Meet the Women Building Bali's Luxury 'Paradise' for Dollars a Day
The island's tourism boom continues to draw construction workers from across Indonesia—many of them women who work backbreaking days in the tropical sun for less pay than their male counterparts.
This article originally appeared on VICE Indonesia.
As dusk falls over Bali's west coast another grueling day of hard labor draws to a close for the 60 or so women on this Singaporean-owned construction site. But their work isn't finished yet. Back at their make shift camp, located a two-minute walk from Canggu—a hip seaside village, they are straight back on the tools, this time preparing meals for the husbands, and sometimes children, that share their single-room bamboo huts.
"The hardest [part] is I get so tired, sometimes I can't handle it anymore. I just break down and cry. When that happens I get flashbacks of how sad my life is," explains Made*, 35, who was orphaned as a three-year-old.
The days are long, hot and lowly paid. Made—a pseudonym—has worked seven days a week for the past three months, waking at 3:30 AM to begin preparing food for her husband, also a construction worker on site, and their children. They arrive at work together at 7 AM and spend the day lugging steel beams, shoveling cement, and hammering rods into concrete in stifling humidity and 80-degree heat.
"Sometimes it's sad but there is nothing else I can do. If I don't do this then my family can't eat," she says.
Construction sites don't discriminate when it comes to work. The pay gap is the only difference, with men taking home around $12 a day and women $8. The work is also incredibly dangerous. There is little in the way of safety regulations and deaths are not uncommon. Made's husband, a man who wants to be called Wayan*, recalls watching one man die after an elevator cable snapped and he was crushed by the load of concrete he was accompanying.
Both tell me they didn't want to use their full names out of fear that they'll be fired for talking ill of safety standards. The couple is from Singaraja, a poorer district in Bali's vast interior, where they once worked as rice farmers. At the conclusion of each job—usually, after three to five months—they return home for a few days before returning for the next project.
Women don't typically work on construction sites in Indonesia. But in Bali, where a decades-long tourism boom has all but transformed huge swaths of the island's south, women are a common sight. Construction, Made tells me, provides a more stable and dependable income than farming.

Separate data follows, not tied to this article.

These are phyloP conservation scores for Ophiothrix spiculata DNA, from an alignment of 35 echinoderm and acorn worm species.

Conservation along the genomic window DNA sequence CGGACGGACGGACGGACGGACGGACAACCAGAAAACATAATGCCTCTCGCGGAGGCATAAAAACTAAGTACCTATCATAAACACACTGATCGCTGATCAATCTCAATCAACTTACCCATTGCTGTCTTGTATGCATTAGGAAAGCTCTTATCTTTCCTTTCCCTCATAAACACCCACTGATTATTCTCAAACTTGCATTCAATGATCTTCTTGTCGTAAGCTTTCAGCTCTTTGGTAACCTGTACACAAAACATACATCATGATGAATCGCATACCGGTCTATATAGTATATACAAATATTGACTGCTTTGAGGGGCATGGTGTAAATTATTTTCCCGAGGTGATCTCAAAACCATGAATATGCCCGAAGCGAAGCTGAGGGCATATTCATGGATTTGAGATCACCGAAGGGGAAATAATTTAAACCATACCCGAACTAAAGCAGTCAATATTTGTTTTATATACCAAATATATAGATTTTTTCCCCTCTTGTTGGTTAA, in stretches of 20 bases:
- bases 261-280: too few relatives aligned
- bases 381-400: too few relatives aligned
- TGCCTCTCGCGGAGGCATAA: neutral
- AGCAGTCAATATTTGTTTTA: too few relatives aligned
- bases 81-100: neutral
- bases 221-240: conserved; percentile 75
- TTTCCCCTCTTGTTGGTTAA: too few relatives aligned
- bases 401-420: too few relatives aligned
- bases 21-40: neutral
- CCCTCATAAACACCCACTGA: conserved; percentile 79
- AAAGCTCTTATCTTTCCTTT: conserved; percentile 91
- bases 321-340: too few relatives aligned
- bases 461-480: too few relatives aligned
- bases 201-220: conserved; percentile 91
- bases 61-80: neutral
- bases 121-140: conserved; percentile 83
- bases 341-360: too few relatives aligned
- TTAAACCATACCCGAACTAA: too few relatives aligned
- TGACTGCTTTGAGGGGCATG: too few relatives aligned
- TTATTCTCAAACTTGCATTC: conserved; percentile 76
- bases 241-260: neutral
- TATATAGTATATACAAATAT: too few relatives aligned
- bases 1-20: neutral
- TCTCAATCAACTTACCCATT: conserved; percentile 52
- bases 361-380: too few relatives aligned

"If you work on the projects the money is safe whereas if you do farming it depends on whether the rice is good that year," she says. "Now, if I go to work today, I know I'll get that much. In farming, it's kind of uncertain in that way."
With the day finished, workers trudge ashen-faced through the middle of a bustling tourist strip, past vacationers spending the equivalent of what Made and her husband earn in a day on a single cocktail or bowl of açai berries. Made and her husband are philosophical about the yawning gap in living standards.
"I think in my head, this is how it looks like when you have money and I wonder how I would be," says Wayan. "For me, I think it's fair. You have money and that's your life. For me, I don't have money so I have to work. As long as I have work I think it's fair."
In the neighboring building, we meet an elderly couple from Java, who also left behind rice farming to join the construction boom. The last job Suhita and Panji held, in the tourist hotspot Ubud, was so physically exhausting they could only complete a half day's work.
Despite Balinese community groups calling for a moratorium on resort development, construction projects continue all over the island—with many more planned. US President Donald Trump and his Indonesian business partner Hary Tanoesoedibjo are currently developing a controversial six-star resort—the island's biggest—in nearby Tanah Lot. And they aren't alone. Luxury villa developers such as Elite Homes boast of providing "neo-colonial" style apartments and villas for between $875,000 and $6.5 million.
Suhita and Panji are not looking for luxury; a concrete home and basic education for their children and grandchildren would suffice.
"Before Indonesians could just farm and feed the family and it was fine but now, you need more money," she says. "You cannot build a house with only the money you get from farming. We want a house made of concrete, not like this. And we want to school our children. Before, we didn't go to school. If it's only farming, that's not enough."